Eyes Fixed On The Lord

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Lord, save me! We can hear Peter’s desperation in these words. Maybe even a little of his own disappointment in himself. This is one of the most powerful stories in the Gospels. It has always captured my imagination and filled me with wonder. After all, the things that are happening here are beyond the natural law. They are beyond our experience. What is going on here?

Jesus had sent the disciples ahead in a boat. He had been up on the mountain praying deep into the night. Meanwhile those in the boat were already miles off shore and were experiencing some difficulty as the waves were up and the wind was against them. Sometime during the fourth watch of the night, between 3 A.M and 6 A.M. they see something shocking, someone is walking casually over the rough seas toward them. Quite naturally, they cry out in fear, thinking they are seeing a ghost. Jesus responds to their fear telling them, “Take courage, it is I; do not be afraid.” (verse 27) Peter shouts into the wind, across the tossing waves, “Lord, if it is you, command me to come to you on the water.” (verse 29) and hears Jesus say, “Come.” Then, to everyone’s surprise, “Peter got down out of the boat, walked on the water and came toward Jesus.”

I can imagine that the others in the boat were as stunned at this action as we are in reading it. Knowing who Jesus is, we can imagine him having the power to walk on water. But Peter? After all, with God all things are possible. But we see in this passage that Peter’s faith in Jesus is strong enough that he actually begins walking on the water toward Jesus. Now that is amazing!

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There are a couple of things to pay attention to here in a very practical sense, it seems. We are given a hint in the lines that are the cause of our reflection for today: “But when he saw the wind, he was afraid, beginning to sink, [he] cried out, ‘Lord, save me!” (Verses 29-30) Peter believes as long as he keeps his eyes on Jesus, as long as his entire focus is on the Lord. Because of this he is actually able to walk on the churning waters toward Jesus. But, like us, it is difficult for him to remain so focused. He takes his eyes off of Jesus, just for a split second, and becomes aware of the wind pulling at his clothes and buffeting his face, and he begins to sink. Is it not so with us as well? As long as we focus on the Lord, we are able to live in accord with our faith, even when we are in the depths of troubles. It is when we take our eyes off of Jesus, and see only the troubles we are in, that we begin to falter and to sink. We need to keep Christ at the center of all that we do. In all things, we need to keep our eyes on Jesus. It is when we keep our eyes on Jesus that we are able to live in accord with his commandment of love. It is in this that we are able to, in his name, work miracles with our labors on behalf of those in need.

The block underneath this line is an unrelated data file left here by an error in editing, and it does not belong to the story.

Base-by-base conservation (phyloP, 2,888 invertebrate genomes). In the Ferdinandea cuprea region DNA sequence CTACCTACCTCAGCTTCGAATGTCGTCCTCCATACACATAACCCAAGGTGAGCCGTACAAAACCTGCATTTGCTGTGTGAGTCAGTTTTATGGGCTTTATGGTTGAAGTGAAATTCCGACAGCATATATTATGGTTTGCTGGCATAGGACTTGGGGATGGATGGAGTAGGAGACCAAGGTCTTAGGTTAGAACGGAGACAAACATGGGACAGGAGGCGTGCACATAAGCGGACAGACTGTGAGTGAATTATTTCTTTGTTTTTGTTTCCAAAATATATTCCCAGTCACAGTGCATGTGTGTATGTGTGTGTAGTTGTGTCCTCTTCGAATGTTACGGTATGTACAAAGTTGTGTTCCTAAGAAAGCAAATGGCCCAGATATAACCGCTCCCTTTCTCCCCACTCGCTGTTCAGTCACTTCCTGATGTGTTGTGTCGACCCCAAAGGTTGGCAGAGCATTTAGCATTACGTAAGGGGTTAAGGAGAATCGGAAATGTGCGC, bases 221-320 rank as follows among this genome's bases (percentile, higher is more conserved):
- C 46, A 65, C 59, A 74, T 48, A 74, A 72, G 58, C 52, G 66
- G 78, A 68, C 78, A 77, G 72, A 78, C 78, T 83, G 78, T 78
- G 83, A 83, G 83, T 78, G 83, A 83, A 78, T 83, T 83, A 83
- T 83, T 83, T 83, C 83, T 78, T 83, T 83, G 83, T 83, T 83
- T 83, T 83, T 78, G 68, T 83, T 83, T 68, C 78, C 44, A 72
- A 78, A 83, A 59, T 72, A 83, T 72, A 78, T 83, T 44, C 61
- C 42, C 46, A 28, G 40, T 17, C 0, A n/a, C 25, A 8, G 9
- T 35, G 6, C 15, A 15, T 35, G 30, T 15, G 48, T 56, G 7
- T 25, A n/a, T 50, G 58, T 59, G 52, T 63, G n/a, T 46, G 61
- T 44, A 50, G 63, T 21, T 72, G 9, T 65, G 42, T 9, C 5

Like Peter, we are all too human. We see Peter briefly walking on the water here in this passage. It is only two chapters later in Matthew that we see Peter recognizing that Jesus is the messiah, the Son of the living God before anybody else has come to this conclusion. (Mt. 16:16) These acts show the depth of Peter’s faith in Jesus, but in both cases, he stumbles almost immediately after each of these moments. We see him suddenly doubting and and crying out to the Lord to save him here in today’s passage. In the latter case, just a few lines after Jesus has praised him for seeing the truth of who he is, he is remonstrated by Jesus with, “Get behind me, Satan! You are a stumbling block to me; you do not have in mind the concerns of God, but merely human concerns.” (Mt. 16:23) Is this not our story too. Yes, we believe, but we are human, still not perfected in our faith. We are not God. But God is perfect and, in every case, in his perfect love for us, he will pull us up, like he did Peter, when we begin to sink and cry out to him, “Lord, save me!” He will also love us enough to correct us when we get a bit “too big for our britches” as he did with Peter in the latter case.

Jesus, we believe that you are the messiah, the Son of the living God. Yes, we believe, but we ask you also to help our unbelief. Reach out to us and lift us up from our doubts. Help us to believe in you more each day. Make of us your good and true disciples. We pray these things believing in the power of your name Jesus. Amen!

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Dan Doyle is a husband, father, grandfather, Vietnam veteran, and retired professor of Humanities at Seattle University. He taught 13 years at the high school level and 22 years at the university level. He spends his time now babysitting his granddaughter. He is a poet and a blogger as well. Dan holds an AA degree in English Literature, a BA in Comparative Literature, and an MA in Theology, and writes regularly for The Veterans Site blog.